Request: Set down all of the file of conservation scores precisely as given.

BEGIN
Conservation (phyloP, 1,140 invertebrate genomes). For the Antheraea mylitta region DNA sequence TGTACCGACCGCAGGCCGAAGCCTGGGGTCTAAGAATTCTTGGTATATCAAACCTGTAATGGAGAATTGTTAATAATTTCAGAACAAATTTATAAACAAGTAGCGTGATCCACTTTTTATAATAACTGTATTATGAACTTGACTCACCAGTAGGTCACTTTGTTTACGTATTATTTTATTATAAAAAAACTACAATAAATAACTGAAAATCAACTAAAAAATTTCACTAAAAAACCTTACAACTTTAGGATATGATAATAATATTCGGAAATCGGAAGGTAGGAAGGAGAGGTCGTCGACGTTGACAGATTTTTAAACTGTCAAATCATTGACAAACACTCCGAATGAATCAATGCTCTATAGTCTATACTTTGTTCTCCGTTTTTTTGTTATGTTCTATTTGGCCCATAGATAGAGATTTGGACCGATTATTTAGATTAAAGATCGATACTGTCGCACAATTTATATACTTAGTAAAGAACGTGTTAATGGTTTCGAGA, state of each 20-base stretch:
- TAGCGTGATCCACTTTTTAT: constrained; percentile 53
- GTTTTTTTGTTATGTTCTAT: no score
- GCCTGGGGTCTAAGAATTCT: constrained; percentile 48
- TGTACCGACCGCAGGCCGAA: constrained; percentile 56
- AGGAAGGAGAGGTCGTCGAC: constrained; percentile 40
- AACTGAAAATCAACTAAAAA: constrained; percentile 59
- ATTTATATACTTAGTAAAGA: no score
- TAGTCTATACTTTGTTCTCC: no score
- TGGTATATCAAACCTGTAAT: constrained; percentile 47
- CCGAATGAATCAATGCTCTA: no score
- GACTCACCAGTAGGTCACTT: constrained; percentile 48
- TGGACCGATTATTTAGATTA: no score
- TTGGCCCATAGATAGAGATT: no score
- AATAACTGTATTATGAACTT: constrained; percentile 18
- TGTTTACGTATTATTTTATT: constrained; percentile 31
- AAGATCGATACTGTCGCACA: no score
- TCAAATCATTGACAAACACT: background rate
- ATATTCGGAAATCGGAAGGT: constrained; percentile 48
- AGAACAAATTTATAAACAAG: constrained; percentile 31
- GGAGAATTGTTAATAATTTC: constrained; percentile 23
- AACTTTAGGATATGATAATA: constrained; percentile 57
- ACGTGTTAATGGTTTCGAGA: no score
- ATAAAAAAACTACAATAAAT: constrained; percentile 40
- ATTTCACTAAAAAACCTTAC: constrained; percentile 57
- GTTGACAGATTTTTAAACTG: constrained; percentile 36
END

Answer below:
Conservation (phyloP, 1,140 invertebrate genomes). For the Antheraea mylitta region DNA sequence TGTACCGACCGCAGGCCGAAGCCTGGGGTCTAAGAATTCTTGGTATATCAAACCTGTAATGGAGAATTGTTAATAATTTCAGAACAAATTTATAAACAAGTAGCGTGATCCACTTTTTATAATAACTGTATTATGAACTTGACTCACCAGTAGGTCACTTTGTTTACGTATTATTTTATTATAAAAAAACTACAATAAATAACTGAAAATCAACTAAAAAATTTCACTAAAAAACCTTACAACTTTAGGATATGATAATAATATTCGGAAATCGGAAGGTAGGAAGGAGAGGTCGTCGACGTTGACAGATTTTTAAACTGTCAAATCATTGACAAACACTCCGAATGAATCAATGCTCTATAGTCTATACTTTGTTCTCCGTTTTTTTGTTATGTTCTATTTGGCCCATAGATAGAGATTTGGACCGATTATTTAGATTAAAGATCGATACTGTCGCACAATTTATATACTTAGTAAAGAACGTGTTAATGGTTTCGAGA, state of each 20-base stretch:
- TAGCGTGATCCACTTTTTAT: constrained; percentile 53
- GTTTTTTTGTTATGTTCTAT: no score
- GCCTGGGGTCTAAGAATTCT: constrained; percentile 48
- TGTACCGACCGCAGGCCGAA: constrained; percentile 56
- AGGAAGGAGAGGTCGTCGAC: constrained; percentile 40
- AACTGAAAATCAACTAAAAA: constrained; percentile 59
- ATTTATATACTTAGTAAAGA: no score
- TAGTCTATACTTTGTTCTCC: no score
- TGGTATATCAAACCTGTAAT: constrained; percentile 47
- CCGAATGAATCAATGCTCTA: no score
- GACTCACCAGTAGGTCACTT: constrained; percentile 48
- TGGACCGATTATTTAGATTA: no score
- TTGGCCCATAGATAGAGATT: no score
- AATAACTGTATTATGAACTT: constrained; percentile 18
- TGTTTACGTATTATTTTATT: constrained; percentile 31
- AAGATCGATACTGTCGCACA: no score
- TCAAATCATTGACAAACACT: background rate
- ATATTCGGAAATCGGAAGGT: constrained; percentile 48
- AGAACAAATTTATAAACAAG: constrained; percentile 31
- GGAGAATTGTTAATAATTTC: constrained; percentile 23
- AACTTTAGGATATGATAATA: constrained; percentile 57
- ACGTGTTAATGGTTTCGAGA: no score
- ATAAAAAAACTACAATAAAT: constrained; percentile 40
- ATTTCACTAAAAAACCTTAC: constrained; percentile 57
- GTTGACAGATTTTTAAACTG: constrained; percentile 36